This middle-of-the-road mini-game collection just iterates on the past two games.
Mini-game collections are in abundance on the Wii, and Game Party 3 is one of the few that is now on its third iteration. The series hasn't evolved much over three games, as it still features the same first generation Wii control issues, but the setup is simple enough that anyone can pick up and play it.
There are 19 different games in this value-priced game, including Shuffleboard, Skiball (called Skill Ball), Racquetball, Croquet, and Beer Pong (called Ping Toss). Each game has a simple control scheme that is easily explained by a loading screen. In addition, almost all of them have rule variations, most of which are just different score requirements (i.e. play to 15 points instead of 10).
Using only the Wii Remote, every game, with the exception of Trivia, boils down into a similar gesture that's only variation is whether you're going up, down, side-to-side, or thrusting forward. That makes every event easy to pick up, but also gives them a feeling of redundancy. For example, horseshoes and beanbags are basically the same exact game, just with cosmetic differences.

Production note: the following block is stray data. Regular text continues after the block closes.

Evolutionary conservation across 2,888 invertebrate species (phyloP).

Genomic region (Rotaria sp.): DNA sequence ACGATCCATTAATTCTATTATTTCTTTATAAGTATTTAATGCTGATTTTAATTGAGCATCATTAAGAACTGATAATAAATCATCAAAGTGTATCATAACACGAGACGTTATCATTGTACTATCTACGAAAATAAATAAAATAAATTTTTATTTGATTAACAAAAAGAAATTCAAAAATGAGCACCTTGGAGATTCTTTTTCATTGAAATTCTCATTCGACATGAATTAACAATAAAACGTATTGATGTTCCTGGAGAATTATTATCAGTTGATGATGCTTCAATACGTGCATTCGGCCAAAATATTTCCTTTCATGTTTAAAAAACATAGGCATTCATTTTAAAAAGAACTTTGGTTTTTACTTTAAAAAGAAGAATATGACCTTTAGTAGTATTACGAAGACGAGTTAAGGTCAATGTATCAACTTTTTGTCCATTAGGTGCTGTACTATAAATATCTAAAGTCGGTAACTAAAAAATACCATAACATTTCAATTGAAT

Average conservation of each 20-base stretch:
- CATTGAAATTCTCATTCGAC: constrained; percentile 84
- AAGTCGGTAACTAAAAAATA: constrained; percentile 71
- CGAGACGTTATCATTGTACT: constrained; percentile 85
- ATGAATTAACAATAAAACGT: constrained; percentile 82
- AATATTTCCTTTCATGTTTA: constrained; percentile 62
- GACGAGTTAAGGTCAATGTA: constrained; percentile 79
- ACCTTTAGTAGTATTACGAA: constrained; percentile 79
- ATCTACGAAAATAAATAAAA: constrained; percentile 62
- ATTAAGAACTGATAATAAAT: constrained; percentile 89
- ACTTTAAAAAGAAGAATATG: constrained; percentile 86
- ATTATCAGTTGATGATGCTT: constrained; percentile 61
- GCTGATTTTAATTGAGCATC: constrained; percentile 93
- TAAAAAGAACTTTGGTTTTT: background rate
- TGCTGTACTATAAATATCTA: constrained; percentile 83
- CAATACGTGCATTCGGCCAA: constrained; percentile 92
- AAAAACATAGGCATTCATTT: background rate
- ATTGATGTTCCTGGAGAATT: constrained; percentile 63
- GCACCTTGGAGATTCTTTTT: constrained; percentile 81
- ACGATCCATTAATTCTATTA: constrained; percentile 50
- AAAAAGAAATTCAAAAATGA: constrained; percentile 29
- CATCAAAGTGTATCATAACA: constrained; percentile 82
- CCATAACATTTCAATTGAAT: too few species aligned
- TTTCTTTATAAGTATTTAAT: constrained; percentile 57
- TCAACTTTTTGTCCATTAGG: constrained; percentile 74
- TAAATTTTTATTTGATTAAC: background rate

The game has some control issues in regards to the lack of feedback and precision from the gestures. The recognition of the speed of your Wii Remote movement isn't consistent. The only way to check how you're doing is by slavishly looking at the on-screen meter, which isn't a good barometer. For instance, Croquet is dependent on precision, and thanks to the game's lack of feedback, it seems like you can only tap your ball or crush it.
One of the coolest games is the 3D revamp of Root Beer Tapper. In it, you move your avatar from one bar to the next while holding down the A button to fill mugs and gesturing forward with the Wii Remote. While not quite as brilliant as the arcade classic, it's a really interesting take on it and one of the highlights of a game that seems to be just going through the motions.
The main draw of Game Party 3 is without a doubt the multiplayer, and in that regard, it succeeds. You can organize tournaments for up to 16 people or play each game separately. You can also create your own personalized avatar from an assortment of bodies, clothes, and accessories. As you play, you earn tickets which can then be used to unlock more items. Unfortunately, not every game rewards you with tickets.
Game Party 3 can be fun with friends, but in the end, the lack of variety of the game selection and wonky controls hold it back from competing with the top dogs of mini-game genre.